Equality & Diversity Policy

Eastbourne Access group


Equality and Diversity Policy


Eastbourne Access group is committed to actively opposing all forms of discrimination.


No volunteer or colleague working with the access group will receive less favourable treatment on the grounds of disability, race, sex, age, sexual orientation, religion or belief, marital/civil partnership status, gender reassignment, pregnancy/maternity status, political belief or socio economic status. This is not an exhaustive list and any unwarranted behaviour will come under the spirit and intention of this policy. 


All volunteers, trustees and group members need to be aware of this policy in respect of their dealing with members of the public, volunteers from other organizations, colleagues from the statutory sector either in person or on line. 


All new volunteers will be made aware of this policy, it will be published on the website and reviewed periodically to ensure it is up to date. All volunteers should report any incidents or concerns to the chair(s) promptly.  




  • Equality Act 2010
  • Autism Act 2009
  • Human Rights Act 1998




Any harassment or bullying are forms of discrimination.  Both are unlawful behaviour.


There are three types of harassment which are unlawful under the Equality Act 2010:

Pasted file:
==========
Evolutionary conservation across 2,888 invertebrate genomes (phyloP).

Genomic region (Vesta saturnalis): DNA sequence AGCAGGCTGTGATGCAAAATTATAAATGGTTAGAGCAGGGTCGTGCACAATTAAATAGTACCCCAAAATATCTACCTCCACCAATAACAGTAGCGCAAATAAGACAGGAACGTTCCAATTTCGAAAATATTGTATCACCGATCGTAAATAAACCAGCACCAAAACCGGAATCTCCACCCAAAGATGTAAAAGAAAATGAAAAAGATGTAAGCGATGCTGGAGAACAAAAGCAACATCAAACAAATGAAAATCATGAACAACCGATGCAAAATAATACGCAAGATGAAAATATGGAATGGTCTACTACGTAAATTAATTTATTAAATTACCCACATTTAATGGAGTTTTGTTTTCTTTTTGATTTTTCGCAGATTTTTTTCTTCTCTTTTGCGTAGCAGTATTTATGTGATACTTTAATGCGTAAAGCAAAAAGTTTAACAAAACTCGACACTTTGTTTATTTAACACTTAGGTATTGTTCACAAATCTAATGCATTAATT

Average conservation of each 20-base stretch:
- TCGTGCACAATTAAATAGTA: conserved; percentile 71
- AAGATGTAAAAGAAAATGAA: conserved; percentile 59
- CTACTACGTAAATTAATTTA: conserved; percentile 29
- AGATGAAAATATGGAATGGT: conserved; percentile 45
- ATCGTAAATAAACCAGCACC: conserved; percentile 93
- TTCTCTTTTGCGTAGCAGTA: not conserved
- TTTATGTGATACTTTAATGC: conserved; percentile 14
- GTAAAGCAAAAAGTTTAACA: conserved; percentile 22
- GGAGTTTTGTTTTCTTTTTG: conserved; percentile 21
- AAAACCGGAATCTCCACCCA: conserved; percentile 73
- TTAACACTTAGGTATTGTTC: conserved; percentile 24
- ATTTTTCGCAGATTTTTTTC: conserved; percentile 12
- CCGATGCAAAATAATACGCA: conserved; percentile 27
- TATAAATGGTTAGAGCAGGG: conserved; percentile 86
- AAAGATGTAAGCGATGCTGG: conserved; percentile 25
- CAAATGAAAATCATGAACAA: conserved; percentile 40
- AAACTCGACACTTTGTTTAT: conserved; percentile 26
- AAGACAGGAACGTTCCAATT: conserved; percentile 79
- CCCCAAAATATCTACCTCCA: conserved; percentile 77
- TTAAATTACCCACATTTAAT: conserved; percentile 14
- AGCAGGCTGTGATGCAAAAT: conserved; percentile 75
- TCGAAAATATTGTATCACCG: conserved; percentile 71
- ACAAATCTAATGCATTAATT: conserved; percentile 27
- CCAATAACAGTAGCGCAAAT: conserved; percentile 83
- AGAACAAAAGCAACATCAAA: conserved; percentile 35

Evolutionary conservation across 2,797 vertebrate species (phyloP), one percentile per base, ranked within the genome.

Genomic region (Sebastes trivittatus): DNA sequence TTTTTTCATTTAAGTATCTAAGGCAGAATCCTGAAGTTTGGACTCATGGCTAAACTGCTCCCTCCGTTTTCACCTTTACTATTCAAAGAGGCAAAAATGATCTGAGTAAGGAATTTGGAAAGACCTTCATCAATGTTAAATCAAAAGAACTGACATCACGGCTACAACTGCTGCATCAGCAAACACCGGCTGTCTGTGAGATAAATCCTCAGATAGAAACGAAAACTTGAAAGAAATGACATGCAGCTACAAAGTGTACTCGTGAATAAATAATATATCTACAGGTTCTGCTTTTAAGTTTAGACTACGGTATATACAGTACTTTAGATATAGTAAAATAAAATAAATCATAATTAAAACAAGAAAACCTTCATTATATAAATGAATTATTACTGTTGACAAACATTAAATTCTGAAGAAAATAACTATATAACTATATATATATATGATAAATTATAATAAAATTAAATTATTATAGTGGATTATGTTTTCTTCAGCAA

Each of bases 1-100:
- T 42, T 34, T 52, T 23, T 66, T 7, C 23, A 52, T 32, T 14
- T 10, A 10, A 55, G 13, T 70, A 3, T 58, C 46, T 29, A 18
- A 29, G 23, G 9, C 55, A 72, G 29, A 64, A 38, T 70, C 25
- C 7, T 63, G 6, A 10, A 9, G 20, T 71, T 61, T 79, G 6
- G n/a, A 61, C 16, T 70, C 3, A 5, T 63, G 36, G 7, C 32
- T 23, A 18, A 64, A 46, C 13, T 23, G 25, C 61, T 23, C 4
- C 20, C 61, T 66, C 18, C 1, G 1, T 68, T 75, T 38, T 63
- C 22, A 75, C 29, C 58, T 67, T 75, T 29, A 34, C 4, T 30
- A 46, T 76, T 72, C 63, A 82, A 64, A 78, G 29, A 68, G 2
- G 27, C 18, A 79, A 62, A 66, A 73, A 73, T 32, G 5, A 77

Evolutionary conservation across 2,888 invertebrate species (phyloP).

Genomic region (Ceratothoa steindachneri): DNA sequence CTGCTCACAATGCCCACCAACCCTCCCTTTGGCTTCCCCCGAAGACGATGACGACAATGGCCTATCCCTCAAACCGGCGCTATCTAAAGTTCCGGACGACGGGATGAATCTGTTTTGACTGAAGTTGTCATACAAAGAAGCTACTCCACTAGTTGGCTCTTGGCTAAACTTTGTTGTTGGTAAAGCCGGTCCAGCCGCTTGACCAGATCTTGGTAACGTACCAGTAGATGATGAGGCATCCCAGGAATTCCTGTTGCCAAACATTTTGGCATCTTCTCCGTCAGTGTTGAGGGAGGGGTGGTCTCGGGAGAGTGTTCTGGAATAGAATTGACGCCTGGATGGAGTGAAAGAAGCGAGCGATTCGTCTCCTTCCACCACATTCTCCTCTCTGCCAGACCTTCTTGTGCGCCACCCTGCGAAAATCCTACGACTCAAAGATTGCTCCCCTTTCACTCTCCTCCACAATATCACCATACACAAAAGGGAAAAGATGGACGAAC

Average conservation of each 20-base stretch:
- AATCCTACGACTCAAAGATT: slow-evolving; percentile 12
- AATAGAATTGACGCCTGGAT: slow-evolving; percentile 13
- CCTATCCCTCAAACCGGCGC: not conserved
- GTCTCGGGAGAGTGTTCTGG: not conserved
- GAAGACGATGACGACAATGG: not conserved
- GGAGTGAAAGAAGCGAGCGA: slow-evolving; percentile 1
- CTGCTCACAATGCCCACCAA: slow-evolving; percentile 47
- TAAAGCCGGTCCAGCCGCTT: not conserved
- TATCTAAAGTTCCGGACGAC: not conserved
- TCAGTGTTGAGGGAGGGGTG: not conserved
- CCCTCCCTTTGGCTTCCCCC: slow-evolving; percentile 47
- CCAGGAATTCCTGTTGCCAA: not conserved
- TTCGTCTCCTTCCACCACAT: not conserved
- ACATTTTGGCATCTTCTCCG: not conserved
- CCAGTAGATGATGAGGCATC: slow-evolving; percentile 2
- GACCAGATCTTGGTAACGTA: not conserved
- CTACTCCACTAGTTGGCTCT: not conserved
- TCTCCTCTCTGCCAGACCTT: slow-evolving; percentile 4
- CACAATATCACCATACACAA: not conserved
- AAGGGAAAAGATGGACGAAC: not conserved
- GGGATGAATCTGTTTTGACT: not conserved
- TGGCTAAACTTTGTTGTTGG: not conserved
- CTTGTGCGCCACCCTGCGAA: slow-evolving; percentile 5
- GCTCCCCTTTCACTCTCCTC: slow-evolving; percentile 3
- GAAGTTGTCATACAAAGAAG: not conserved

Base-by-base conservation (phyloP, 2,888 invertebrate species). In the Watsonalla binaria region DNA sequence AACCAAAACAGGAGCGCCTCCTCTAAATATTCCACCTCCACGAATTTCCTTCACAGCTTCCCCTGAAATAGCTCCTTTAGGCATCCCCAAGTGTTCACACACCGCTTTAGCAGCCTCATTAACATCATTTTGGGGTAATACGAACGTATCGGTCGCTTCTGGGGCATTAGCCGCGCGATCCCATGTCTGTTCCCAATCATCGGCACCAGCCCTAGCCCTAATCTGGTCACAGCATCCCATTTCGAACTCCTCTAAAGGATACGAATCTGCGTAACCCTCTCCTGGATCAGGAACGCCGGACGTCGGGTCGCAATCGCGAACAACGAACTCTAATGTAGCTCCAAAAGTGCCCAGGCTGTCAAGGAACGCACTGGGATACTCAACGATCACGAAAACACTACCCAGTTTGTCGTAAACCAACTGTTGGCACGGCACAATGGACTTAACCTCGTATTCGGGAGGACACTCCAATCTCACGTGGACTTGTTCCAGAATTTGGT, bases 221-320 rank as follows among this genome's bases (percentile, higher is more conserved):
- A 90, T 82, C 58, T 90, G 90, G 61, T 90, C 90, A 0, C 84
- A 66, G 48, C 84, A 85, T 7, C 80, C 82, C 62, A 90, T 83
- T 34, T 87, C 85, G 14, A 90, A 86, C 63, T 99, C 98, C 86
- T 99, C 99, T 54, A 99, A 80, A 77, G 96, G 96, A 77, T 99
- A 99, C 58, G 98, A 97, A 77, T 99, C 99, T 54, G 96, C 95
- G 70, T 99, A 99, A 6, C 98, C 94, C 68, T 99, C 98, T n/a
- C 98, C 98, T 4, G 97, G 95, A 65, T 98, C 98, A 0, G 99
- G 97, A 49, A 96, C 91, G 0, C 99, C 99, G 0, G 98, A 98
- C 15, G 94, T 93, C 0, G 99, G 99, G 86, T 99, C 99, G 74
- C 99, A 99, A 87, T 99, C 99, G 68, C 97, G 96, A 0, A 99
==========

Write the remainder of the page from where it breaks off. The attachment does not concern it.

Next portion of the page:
• Harassment related to a relevant protected characteristic (disability, race, sex, age, sexual orientation, religion or belief, marital/civil partnership status, gender reassignment).
  • Sexual harassment.
  • Less favorable treatment of a person because they submit to or reject sexual harassment or harassment related to sex.


Pregnancy and maternity is not protected directly under the harassment provisions, however, unwanted behaviour will amount to harassment related to sex.


Harassment occurs when you engage in unwanted behaviour which is related to a relevant protected characteristic and which has the purpose or effect of:


  • Violating a person’s dignity or
  • Creating an intimidating, hostile, degrading, humiliating or offensive environment for the person.
  • The word ‘unwanted’ means ‘unwelcome’ or ‘uninvited’. It is not necessary for the person to say that they object to the behaviour for it to be unwanted.


In this context ‘related to’ has a broad meaning and includes situations where the person who is on the receiving end of the unwanted behaviour does not have the protected characteristic himself or herself, provided there is a connection between the behaviour and a protected characteristic. This would also include situations where the person is associated with someone who has a protected characteristic or is wrongly perceived as having a particular protected characteristic.


The access group will provide reasonable adjustments for disabled people to meet their individual, specific access needs in attending meetings, such as accessible formats for information, as well as to ensure meetings are held in accessible venues. 


Adopted April 2021


Review date December 2022